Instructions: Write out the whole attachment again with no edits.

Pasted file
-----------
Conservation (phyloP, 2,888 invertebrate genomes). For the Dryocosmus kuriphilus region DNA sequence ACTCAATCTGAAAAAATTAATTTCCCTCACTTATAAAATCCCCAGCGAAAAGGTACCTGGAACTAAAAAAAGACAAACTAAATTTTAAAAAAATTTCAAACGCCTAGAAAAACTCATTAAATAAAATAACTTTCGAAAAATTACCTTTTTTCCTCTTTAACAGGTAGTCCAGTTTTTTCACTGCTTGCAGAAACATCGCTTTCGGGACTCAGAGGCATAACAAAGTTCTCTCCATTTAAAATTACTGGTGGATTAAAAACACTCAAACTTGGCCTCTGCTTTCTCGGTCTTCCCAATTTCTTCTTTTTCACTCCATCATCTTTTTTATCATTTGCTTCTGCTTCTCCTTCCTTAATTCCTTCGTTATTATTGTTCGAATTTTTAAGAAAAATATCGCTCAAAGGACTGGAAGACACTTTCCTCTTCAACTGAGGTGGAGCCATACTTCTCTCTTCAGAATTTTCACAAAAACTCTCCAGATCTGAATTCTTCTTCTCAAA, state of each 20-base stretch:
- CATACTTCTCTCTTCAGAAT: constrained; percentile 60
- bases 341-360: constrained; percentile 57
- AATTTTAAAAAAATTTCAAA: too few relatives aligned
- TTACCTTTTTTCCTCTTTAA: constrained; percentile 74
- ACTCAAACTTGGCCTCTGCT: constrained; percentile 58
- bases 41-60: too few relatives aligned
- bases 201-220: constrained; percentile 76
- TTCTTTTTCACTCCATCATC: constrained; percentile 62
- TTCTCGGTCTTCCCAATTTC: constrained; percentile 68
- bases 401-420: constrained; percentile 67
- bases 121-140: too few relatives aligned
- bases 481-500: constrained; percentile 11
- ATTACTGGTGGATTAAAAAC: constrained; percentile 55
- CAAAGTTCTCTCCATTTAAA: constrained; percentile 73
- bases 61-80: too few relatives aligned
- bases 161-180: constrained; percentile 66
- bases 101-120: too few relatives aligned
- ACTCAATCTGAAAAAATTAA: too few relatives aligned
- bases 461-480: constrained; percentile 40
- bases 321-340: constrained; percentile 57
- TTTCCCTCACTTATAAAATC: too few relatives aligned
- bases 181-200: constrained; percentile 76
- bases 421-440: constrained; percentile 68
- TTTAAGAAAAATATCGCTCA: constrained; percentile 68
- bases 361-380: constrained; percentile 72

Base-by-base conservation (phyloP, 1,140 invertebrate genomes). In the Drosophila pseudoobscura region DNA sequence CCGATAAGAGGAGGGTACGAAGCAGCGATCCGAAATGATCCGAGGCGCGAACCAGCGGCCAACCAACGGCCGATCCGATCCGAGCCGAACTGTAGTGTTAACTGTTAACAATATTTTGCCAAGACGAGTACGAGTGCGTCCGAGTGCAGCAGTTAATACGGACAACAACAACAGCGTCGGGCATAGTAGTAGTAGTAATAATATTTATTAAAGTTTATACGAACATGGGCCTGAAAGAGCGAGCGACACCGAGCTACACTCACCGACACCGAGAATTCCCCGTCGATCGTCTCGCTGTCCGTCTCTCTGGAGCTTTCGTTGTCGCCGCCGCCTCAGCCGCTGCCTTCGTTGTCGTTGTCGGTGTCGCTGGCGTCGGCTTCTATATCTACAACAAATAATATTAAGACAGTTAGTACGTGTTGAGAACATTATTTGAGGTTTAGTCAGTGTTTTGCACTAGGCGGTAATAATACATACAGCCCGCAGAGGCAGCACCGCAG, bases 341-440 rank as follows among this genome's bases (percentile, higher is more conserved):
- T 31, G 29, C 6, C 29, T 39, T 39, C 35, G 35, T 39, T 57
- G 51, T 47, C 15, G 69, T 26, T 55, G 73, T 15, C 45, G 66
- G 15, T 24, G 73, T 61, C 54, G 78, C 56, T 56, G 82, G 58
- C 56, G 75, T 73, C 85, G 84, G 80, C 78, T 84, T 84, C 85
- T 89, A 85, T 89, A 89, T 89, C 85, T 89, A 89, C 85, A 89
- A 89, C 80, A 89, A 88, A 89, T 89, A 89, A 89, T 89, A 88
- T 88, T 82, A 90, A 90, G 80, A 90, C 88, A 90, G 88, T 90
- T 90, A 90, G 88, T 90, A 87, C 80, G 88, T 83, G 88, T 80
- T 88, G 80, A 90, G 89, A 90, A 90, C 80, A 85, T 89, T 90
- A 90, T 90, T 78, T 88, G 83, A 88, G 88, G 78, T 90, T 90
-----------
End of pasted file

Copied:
Conservation (phyloP, 2,888 invertebrate genomes). For the Dryocosmus kuriphilus region DNA sequence ACTCAATCTGAAAAAATTAATTTCCCTCACTTATAAAATCCCCAGCGAAAAGGTACCTGGAACTAAAAAAAGACAAACTAAATTTTAAAAAAATTTCAAACGCCTAGAAAAACTCATTAAATAAAATAACTTTCGAAAAATTACCTTTTTTCCTCTTTAACAGGTAGTCCAGTTTTTTCACTGCTTGCAGAAACATCGCTTTCGGGACTCAGAGGCATAACAAAGTTCTCTCCATTTAAAATTACTGGTGGATTAAAAACACTCAAACTTGGCCTCTGCTTTCTCGGTCTTCCCAATTTCTTCTTTTTCACTCCATCATCTTTTTTATCATTTGCTTCTGCTTCTCCTTCCTTAATTCCTTCGTTATTATTGTTCGAATTTTTAAGAAAAATATCGCTCAAAGGACTGGAAGACACTTTCCTCTTCAACTGAGGTGGAGCCATACTTCTCTCTTCAGAATTTTCACAAAAACTCTCCAGATCTGAATTCTTCTTCTCAAA, state of each 20-base stretch:
- CATACTTCTCTCTTCAGAAT: constrained; percentile 60
- bases 341-360: constrained; percentile 57
- AATTTTAAAAAAATTTCAAA: too few relatives aligned
- TTACCTTTTTTCCTCTTTAA: constrained; percentile 74
- ACTCAAACTTGGCCTCTGCT: constrained; percentile 58
- bases 41-60: too few relatives aligned
- bases 201-220: constrained; percentile 76
- TTCTTTTTCACTCCATCATC: constrained; percentile 62
- TTCTCGGTCTTCCCAATTTC: constrained; percentile 68
- bases 401-420: constrained; percentile 67
- bases 121-140: too few relatives aligned
- bases 481-500: constrained; percentile 11
- ATTACTGGTGGATTAAAAAC: constrained; percentile 55
- CAAAGTTCTCTCCATTTAAA: constrained; percentile 73
- bases 61-80: too few relatives aligned
- bases 161-180: constrained; percentile 66
- bases 101-120: too few relatives aligned
- ACTCAATCTGAAAAAATTAA: too few relatives aligned
- bases 461-480: constrained; percentile 40
- bases 321-340: constrained; percentile 57
- TTTCCCTCACTTATAAAATC: too few relatives aligned
- bases 181-200: constrained; percentile 76
- bases 421-440: constrained; percentile 68
- TTTAAGAAAAATATCGCTCA: constrained; percentile 68
- bases 361-380: constrained; percentile 72

Base-by-base conservation (phyloP, 1,140 invertebrate genomes). In the Drosophila pseudoobscura region DNA sequence CCGATAAGAGGAGGGTACGAAGCAGCGATCCGAAATGATCCGAGGCGCGAACCAGCGGCCAACCAACGGCCGATCCGATCCGAGCCGAACTGTAGTGTTAACTGTTAACAATATTTTGCCAAGACGAGTACGAGTGCGTCCGAGTGCAGCAGTTAATACGGACAACAACAACAGCGTCGGGCATAGTAGTAGTAGTAATAATATTTATTAAAGTTTATACGAACATGGGCCTGAAAGAGCGAGCGACACCGAGCTACACTCACCGACACCGAGAATTCCCCGTCGATCGTCTCGCTGTCCGTCTCTCTGGAGCTTTCGTTGTCGCCGCCGCCTCAGCCGCTGCCTTCGTTGTCGTTGTCGGTGTCGCTGGCGTCGGCTTCTATATCTACAACAAATAATATTAAGACAGTTAGTACGTGTTGAGAACATTATTTGAGGTTTAGTCAGTGTTTTGCACTAGGCGGTAATAATACATACAGCCCGCAGAGGCAGCACCGCAG, bases 341-440 rank as follows among this genome's bases (percentile, higher is more conserved):
- T 31, G 29, C 6, C 29, T 39, T 39, C 35, G 35, T 39, T 57
- G 51, T 47, C 15, G 69, T 26, T 55, G 73, T 15, C 45, G 66
- G 15, T 24, G 73, T 61, C 54, G 78, C 56, T 56, G 82, G 58
- C 56, G 75, T 73, C 85, G 84, G 80, C 78, T 84, T 84, C 85
- T 89, A 85, T 89, A 89, T 89, C 85, T 89, A 89, C 85, A 89
- A 89, C 80, A 89, A 88, A 89, T 89, A 89, A 89, T 89, A 88
- T 88, T 82, A 90, A 90, G 80, A 90, C 88, A 90, G 88, T 90
- T 90, A 90, G 88, T 90, A 87, C 80, G 88, T 83, G 88, T 80
- T 88, G 80, A 90, G 89, A 90, A 90, C 80, A 85, T 89, T 90
- A 90, T 90, T 78, T 88, G 83, A 88, G 88, G 78, T 90, T 90